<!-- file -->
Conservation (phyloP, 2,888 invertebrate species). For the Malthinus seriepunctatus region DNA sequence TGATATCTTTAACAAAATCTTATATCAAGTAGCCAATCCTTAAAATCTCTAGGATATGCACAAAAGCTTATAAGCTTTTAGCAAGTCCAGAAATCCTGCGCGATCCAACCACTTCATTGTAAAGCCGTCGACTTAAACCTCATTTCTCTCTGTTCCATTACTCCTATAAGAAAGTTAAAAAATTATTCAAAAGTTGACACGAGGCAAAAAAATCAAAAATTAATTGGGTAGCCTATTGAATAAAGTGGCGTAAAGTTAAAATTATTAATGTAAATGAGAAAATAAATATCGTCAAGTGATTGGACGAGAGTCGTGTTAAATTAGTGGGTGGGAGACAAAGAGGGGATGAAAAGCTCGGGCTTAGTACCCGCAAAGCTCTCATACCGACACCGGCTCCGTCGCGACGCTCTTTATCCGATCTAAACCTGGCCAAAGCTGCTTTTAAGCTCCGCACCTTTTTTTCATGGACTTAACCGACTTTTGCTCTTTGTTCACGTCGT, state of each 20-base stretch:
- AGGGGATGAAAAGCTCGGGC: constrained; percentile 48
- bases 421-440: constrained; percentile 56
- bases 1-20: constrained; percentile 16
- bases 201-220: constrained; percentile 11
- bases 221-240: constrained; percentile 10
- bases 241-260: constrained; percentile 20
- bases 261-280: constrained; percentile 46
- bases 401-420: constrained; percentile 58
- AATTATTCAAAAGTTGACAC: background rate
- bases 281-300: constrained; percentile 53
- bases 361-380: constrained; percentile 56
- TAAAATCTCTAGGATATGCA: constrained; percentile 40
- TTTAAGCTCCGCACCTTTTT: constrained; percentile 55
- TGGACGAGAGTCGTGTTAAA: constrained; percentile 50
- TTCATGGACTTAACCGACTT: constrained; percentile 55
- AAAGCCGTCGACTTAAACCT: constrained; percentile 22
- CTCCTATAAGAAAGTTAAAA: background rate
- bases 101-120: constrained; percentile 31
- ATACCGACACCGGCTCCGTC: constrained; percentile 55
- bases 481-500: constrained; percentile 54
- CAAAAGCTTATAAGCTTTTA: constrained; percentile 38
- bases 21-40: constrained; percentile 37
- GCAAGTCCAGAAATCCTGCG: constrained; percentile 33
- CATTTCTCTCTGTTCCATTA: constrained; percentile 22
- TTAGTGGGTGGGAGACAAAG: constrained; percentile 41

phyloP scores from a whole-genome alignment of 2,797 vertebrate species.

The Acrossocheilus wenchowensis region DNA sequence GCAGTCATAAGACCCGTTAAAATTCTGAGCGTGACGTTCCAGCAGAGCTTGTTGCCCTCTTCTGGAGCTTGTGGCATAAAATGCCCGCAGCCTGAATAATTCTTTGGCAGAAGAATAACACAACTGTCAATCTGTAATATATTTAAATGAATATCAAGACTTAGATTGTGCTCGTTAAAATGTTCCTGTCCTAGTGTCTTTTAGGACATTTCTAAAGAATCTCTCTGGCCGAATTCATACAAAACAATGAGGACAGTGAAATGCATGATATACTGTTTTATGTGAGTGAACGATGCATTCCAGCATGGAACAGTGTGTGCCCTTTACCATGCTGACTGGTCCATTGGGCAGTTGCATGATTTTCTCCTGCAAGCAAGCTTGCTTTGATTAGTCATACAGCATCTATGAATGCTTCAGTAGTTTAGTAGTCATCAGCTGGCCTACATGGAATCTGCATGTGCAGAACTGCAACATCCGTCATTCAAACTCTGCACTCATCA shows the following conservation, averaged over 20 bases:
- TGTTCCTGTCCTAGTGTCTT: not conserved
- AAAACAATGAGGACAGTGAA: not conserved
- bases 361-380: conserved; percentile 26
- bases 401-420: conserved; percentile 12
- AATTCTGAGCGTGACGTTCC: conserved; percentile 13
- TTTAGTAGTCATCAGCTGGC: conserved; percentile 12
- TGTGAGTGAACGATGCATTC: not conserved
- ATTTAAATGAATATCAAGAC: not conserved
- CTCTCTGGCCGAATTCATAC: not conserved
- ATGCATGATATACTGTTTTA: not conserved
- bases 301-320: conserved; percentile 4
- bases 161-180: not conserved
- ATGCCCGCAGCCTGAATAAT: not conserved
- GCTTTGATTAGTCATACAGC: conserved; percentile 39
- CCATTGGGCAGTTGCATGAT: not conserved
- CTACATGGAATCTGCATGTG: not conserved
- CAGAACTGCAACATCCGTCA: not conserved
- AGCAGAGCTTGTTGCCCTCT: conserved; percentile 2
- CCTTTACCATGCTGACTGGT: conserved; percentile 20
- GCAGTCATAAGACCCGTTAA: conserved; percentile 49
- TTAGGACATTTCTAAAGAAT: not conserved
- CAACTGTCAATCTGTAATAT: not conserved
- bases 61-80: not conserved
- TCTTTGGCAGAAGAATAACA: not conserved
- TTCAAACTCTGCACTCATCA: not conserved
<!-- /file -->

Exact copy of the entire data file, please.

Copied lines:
Conservation (phyloP, 2,888 invertebrate species). For the Malthinus seriepunctatus region DNA sequence TGATATCTTTAACAAAATCTTATATCAAGTAGCCAATCCTTAAAATCTCTAGGATATGCACAAAAGCTTATAAGCTTTTAGCAAGTCCAGAAATCCTGCGCGATCCAACCACTTCATTGTAAAGCCGTCGACTTAAACCTCATTTCTCTCTGTTCCATTACTCCTATAAGAAAGTTAAAAAATTATTCAAAAGTTGACACGAGGCAAAAAAATCAAAAATTAATTGGGTAGCCTATTGAATAAAGTGGCGTAAAGTTAAAATTATTAATGTAAATGAGAAAATAAATATCGTCAAGTGATTGGACGAGAGTCGTGTTAAATTAGTGGGTGGGAGACAAAGAGGGGATGAAAAGCTCGGGCTTAGTACCCGCAAAGCTCTCATACCGACACCGGCTCCGTCGCGACGCTCTTTATCCGATCTAAACCTGGCCAAAGCTGCTTTTAAGCTCCGCACCTTTTTTTCATGGACTTAACCGACTTTTGCTCTTTGTTCACGTCGT, state of each 20-base stretch:
- AGGGGATGAAAAGCTCGGGC: constrained; percentile 48
- bases 421-440: constrained; percentile 56
- bases 1-20: constrained; percentile 16
- bases 201-220: constrained; percentile 11
- bases 221-240: constrained; percentile 10
- bases 241-260: constrained; percentile 20
- bases 261-280: constrained; percentile 46
- bases 401-420: constrained; percentile 58
- AATTATTCAAAAGTTGACAC: background rate
- bases 281-300: constrained; percentile 53
- bases 361-380: constrained; percentile 56
- TAAAATCTCTAGGATATGCA: constrained; percentile 40
- TTTAAGCTCCGCACCTTTTT: constrained; percentile 55
- TGGACGAGAGTCGTGTTAAA: constrained; percentile 50
- TTCATGGACTTAACCGACTT: constrained; percentile 55
- AAAGCCGTCGACTTAAACCT: constrained; percentile 22
- CTCCTATAAGAAAGTTAAAA: background rate
- bases 101-120: constrained; percentile 31
- ATACCGACACCGGCTCCGTC: constrained; percentile 55
- bases 481-500: constrained; percentile 54
- CAAAAGCTTATAAGCTTTTA: constrained; percentile 38
- bases 21-40: constrained; percentile 37
- GCAAGTCCAGAAATCCTGCG: constrained; percentile 33
- CATTTCTCTCTGTTCCATTA: constrained; percentile 22
- TTAGTGGGTGGGAGACAAAG: constrained; percentile 41

phyloP scores from a whole-genome alignment of 2,797 vertebrate species.

The Acrossocheilus wenchowensis region DNA sequence GCAGTCATAAGACCCGTTAAAATTCTGAGCGTGACGTTCCAGCAGAGCTTGTTGCCCTCTTCTGGAGCTTGTGGCATAAAATGCCCGCAGCCTGAATAATTCTTTGGCAGAAGAATAACACAACTGTCAATCTGTAATATATTTAAATGAATATCAAGACTTAGATTGTGCTCGTTAAAATGTTCCTGTCCTAGTGTCTTTTAGGACATTTCTAAAGAATCTCTCTGGCCGAATTCATACAAAACAATGAGGACAGTGAAATGCATGATATACTGTTTTATGTGAGTGAACGATGCATTCCAGCATGGAACAGTGTGTGCCCTTTACCATGCTGACTGGTCCATTGGGCAGTTGCATGATTTTCTCCTGCAAGCAAGCTTGCTTTGATTAGTCATACAGCATCTATGAATGCTTCAGTAGTTTAGTAGTCATCAGCTGGCCTACATGGAATCTGCATGTGCAGAACTGCAACATCCGTCATTCAAACTCTGCACTCATCA shows the following conservation, averaged over 20 bases:
- TGTTCCTGTCCTAGTGTCTT: not conserved
- AAAACAATGAGGACAGTGAA: not conserved
- bases 361-380: conserved; percentile 26
- bases 401-420: conserved; percentile 12
- AATTCTGAGCGTGACGTTCC: conserved; percentile 13
- TTTAGTAGTCATCAGCTGGC: conserved; percentile 12
- TGTGAGTGAACGATGCATTC: not conserved
- ATTTAAATGAATATCAAGAC: not conserved
- CTCTCTGGCCGAATTCATAC: not conserved
- ATGCATGATATACTGTTTTA: not conserved
- bases 301-320: conserved; percentile 4
- bases 161-180: not conserved
- ATGCCCGCAGCCTGAATAAT: not conserved
- GCTTTGATTAGTCATACAGC: conserved; percentile 39
- CCATTGGGCAGTTGCATGAT: not conserved
- CTACATGGAATCTGCATGTG: not conserved
- CAGAACTGCAACATCCGTCA: not conserved
- AGCAGAGCTTGTTGCCCTCT: conserved; percentile 2
- CCTTTACCATGCTGACTGGT: conserved; percentile 20
- GCAGTCATAAGACCCGTTAA: conserved; percentile 49
- TTAGGACATTTCTAAAGAAT: not conserved
- CAACTGTCAATCTGTAATAT: not conserved
- bases 61-80: not conserved
- TCTTTGGCAGAAGAATAACA: not conserved
- TTCAAACTCTGCACTCATCA: not conserved